NOAA Coral Reef Conservation Program
Fiscal Year 2007 Accomplishments
In fiscal year (FY) 2007, the National Oceanic andAtmospheric Ad-
ministration (NOAA) Coral Reef Conservation Program (CRCP) re-
ceivedjust over$27 million to support activities to conserve, manage,
and understand coral reef ecosystems in the U.S. and around the
world. The funding allowed NOAA to implement over 150 projects ari ne Prot eed, Ares
within the agency, fund three coral reef research institutes, and pro- .
vide just over $6.4 million in grants for additional projects. Below are
lust afew of the many accomplishments of the NOAA CRCP and its
partners in FY2007.
NOAA CRCP Convenes an Expert Panel to Conduct a Five-
Year External Program Review. As the culmination of
months of planning by NOAA's CRCP, a seven-member panel
of distinguished experts came together in September. The The CRCP released thefirst two documents in its new
panel meeting included presentations from the CRCP and input technical memorandum series.
from a variety of CRCP customers and stakeholders. The panel
is charged with assessing CRCP effectiveness over a five-year period (FY2002-2006). The CRCP provided the panel
with a comprehensive "self-assessment" of activities, outputs, impacts and challenges during FY2002-2006. The panel
will provide its findings and recommendations in a final report in November; the report will be used to help guide CRCP
planning for FY2009-2013.
Administration Releases Proposal for Reauthorization of the Coral Reef Conservation Act. On May 8, the Depart-
ment of Commerce transmitted to Congress an Administration proposal, the Coral Reef Ecosystem Conservation
Amendments Act of 2007 (CRECAA), which strengthens the protection and restoration of our nation's coral reefs by
providing expanded authorities to the Secretaries of Commerce and the Interior. The proposed legislation, which reautho-
rizes the Coral Reef Conservation Act of 2000, directs NOAA's CRCP to address emerging issues such as coral bleach-
ing, disease, and climate change. The proposal also provides the authority to seek damages from those responsible for
physical damage to coral reefs from such causes as vessel groundings, anchors, towlines, and lost cargo. The proposal
mandates that the recovered damages be used to fund coral reef restoration. As of late October 2007, the House of Repre-
sentatives passed HR 1205 and the Senate Commerce Committee is working to refer S 1580 to the Senate floor for a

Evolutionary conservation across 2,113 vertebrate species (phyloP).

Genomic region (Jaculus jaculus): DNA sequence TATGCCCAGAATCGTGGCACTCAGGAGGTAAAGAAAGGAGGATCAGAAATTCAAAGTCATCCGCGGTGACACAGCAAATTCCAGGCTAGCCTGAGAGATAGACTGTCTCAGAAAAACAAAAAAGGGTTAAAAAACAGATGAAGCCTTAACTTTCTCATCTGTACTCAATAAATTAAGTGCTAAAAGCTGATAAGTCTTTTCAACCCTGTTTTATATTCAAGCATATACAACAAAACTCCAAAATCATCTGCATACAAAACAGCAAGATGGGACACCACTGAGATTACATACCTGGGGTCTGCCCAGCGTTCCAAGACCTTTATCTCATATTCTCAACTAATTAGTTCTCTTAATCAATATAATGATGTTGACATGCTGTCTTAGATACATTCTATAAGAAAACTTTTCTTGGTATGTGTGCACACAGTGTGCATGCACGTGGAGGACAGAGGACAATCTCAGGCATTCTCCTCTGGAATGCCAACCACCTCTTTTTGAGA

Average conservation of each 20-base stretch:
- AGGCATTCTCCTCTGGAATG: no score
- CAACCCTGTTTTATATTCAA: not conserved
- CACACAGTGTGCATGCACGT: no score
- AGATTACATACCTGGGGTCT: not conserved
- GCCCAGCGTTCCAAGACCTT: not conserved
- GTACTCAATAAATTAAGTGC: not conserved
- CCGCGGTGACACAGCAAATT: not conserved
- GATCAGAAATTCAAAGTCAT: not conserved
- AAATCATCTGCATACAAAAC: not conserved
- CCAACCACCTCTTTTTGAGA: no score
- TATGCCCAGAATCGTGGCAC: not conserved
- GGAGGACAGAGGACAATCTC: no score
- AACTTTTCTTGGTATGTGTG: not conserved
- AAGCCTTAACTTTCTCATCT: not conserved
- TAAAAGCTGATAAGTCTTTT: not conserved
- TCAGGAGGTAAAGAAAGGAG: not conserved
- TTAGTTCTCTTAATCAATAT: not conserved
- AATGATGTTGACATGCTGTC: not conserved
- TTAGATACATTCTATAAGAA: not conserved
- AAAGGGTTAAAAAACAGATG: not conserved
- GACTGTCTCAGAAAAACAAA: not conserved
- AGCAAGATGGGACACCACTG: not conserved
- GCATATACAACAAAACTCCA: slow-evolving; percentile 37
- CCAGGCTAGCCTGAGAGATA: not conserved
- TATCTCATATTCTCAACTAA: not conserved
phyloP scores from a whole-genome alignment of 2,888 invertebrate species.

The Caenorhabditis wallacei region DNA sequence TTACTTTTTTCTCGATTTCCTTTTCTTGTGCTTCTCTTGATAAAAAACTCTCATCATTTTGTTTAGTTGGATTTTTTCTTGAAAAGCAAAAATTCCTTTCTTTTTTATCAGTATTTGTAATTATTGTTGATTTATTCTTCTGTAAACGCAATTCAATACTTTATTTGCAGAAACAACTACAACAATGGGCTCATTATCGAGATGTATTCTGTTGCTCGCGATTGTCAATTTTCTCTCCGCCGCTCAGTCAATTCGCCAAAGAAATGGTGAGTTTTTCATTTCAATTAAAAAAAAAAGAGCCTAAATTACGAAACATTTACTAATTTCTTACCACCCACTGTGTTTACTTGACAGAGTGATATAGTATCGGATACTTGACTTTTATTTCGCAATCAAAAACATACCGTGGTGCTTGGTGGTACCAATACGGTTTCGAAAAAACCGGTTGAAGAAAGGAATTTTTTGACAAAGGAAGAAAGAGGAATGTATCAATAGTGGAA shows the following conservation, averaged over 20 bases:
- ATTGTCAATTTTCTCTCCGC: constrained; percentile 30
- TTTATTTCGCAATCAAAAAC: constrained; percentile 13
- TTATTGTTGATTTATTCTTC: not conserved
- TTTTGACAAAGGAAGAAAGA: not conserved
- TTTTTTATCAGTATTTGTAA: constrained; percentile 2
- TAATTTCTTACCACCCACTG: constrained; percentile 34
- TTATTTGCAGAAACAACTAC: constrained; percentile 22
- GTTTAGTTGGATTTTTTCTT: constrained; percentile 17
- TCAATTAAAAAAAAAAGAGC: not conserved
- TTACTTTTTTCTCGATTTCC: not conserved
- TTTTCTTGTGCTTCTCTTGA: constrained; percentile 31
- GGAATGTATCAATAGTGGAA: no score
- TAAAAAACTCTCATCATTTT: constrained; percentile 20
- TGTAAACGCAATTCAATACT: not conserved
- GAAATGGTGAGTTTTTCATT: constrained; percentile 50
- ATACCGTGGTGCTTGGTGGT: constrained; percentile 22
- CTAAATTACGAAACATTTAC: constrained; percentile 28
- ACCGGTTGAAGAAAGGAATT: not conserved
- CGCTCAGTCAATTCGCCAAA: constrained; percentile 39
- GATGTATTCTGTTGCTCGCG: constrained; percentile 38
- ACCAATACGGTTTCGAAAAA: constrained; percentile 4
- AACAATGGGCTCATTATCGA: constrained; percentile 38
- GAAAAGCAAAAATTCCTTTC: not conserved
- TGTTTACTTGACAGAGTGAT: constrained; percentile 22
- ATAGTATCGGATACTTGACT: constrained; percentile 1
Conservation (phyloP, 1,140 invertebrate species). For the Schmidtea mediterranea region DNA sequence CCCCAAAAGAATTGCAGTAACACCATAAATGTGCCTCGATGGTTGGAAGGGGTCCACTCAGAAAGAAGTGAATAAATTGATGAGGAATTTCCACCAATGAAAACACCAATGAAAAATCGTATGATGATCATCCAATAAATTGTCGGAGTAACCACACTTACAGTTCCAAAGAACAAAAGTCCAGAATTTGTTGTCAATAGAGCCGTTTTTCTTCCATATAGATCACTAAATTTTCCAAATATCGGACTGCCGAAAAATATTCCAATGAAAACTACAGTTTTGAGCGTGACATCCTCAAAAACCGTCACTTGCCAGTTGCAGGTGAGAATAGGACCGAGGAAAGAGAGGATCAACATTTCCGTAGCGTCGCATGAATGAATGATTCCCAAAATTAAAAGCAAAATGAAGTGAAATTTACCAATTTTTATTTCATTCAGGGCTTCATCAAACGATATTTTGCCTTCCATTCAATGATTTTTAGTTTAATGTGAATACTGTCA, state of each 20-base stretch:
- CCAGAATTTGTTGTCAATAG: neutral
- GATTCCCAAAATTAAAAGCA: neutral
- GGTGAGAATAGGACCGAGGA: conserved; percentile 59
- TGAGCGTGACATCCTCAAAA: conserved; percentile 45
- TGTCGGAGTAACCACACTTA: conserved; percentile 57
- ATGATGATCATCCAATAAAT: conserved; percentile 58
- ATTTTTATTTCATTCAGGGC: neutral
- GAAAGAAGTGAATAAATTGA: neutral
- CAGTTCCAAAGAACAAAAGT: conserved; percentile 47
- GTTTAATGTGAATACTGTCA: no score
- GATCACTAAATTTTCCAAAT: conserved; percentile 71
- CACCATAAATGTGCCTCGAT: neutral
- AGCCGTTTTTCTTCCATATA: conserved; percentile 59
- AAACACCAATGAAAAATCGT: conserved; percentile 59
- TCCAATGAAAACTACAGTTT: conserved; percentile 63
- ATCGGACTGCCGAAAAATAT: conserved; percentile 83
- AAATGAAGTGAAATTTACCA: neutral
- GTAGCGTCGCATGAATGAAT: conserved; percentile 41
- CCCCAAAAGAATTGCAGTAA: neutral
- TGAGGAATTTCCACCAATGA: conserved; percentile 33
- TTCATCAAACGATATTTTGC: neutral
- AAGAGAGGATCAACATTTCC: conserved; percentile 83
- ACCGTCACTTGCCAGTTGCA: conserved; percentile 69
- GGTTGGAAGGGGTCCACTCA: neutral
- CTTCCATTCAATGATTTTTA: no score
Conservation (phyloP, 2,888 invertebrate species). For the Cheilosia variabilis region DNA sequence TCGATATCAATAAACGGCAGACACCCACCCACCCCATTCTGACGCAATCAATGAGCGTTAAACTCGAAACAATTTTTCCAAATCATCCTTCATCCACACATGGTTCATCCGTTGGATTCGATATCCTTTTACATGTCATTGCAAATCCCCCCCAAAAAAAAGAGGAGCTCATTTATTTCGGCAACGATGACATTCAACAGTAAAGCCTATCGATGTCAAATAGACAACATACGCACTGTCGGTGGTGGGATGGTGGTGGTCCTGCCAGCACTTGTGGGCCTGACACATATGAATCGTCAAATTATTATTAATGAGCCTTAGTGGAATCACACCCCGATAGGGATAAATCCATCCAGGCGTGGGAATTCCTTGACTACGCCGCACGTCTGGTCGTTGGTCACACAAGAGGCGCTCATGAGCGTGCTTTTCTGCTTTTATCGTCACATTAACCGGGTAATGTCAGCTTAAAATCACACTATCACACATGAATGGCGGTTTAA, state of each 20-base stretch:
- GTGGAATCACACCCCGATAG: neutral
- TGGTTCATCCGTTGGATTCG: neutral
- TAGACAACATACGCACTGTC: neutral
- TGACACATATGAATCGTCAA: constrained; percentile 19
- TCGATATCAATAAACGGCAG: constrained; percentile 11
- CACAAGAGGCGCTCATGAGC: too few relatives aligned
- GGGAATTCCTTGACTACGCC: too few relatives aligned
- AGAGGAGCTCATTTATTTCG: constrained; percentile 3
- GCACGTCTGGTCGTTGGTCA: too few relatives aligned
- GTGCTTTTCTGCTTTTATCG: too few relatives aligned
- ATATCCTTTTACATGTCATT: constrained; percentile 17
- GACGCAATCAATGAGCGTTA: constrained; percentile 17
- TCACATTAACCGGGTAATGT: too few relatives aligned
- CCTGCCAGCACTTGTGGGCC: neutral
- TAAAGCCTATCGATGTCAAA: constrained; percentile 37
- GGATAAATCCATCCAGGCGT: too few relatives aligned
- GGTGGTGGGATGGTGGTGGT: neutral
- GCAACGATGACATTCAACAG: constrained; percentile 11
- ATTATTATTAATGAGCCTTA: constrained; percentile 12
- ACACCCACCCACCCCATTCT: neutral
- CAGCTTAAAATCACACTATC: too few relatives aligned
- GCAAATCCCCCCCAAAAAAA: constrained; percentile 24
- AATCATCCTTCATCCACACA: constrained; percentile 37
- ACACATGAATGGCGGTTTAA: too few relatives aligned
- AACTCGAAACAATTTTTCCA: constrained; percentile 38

vote. Both incorporate some features of the CRECAA.
NOAA Releases First Agency-wide Coral Reef Ecosystem Research Plan. NOAA's first agency-wide coral reef eco-
system research plan was released on March 1 by NOAA's CRCP. The document, entitled NOAA Coral ReefEcosystem
Research Plan for Fiscal Years 2007 to 2011 is designed to guide priority-setting for coral reef ecosystem research
through FY2011. The Coral Reef Research Plan provides coastal and ocean managers, scientists, and policy makers with
an up-to-date scientific assessment of the threats facing coral reef ecosystems, and identifies priority research needed to
advance management action. Covering all coral reef ecosystems under the jurisdiction of the U.S. and Pacific Freely As-
sociated States, the plan provides a national perspective on the research needed to address the range of stresses affecting
the health of coral reef ecosystems, summarizes the management and other issues that will drive research at the regional
level, and focuses on the use of research to guide effective implementation of ecosystem-based management strategies.
First Status Report Issued on U.S. Coral Reef Protected Areas. On March 1, the first-ever inventory and assessment
of U.S. marine protected areas (MPAs) managed by State and Territory governments was released by NOAA's CRCP, as
called for by the National Action Plan of the U.S. Coral Reef Task Force. The publication, Report on the Status ofMa
rine Protected Areas in Coral ReefEcosystems of the United States Volume 1: Marine Protected Areas Managed by US.
States, Territories, and Commonwealths, was funded by the CRCP and coordinated by the Coastal Programs Division,
both housed in NOAA's Office of Ocean and Coastal Resource Management. The report utilizes data collected in the Na-
tional Marine Managed Inventory as well as the expertise of NOAA and state and territory co-authors to explore the
management status of 207 MPAs located across the seven U.S. jurisdictions containing coral reefs. The report also identi-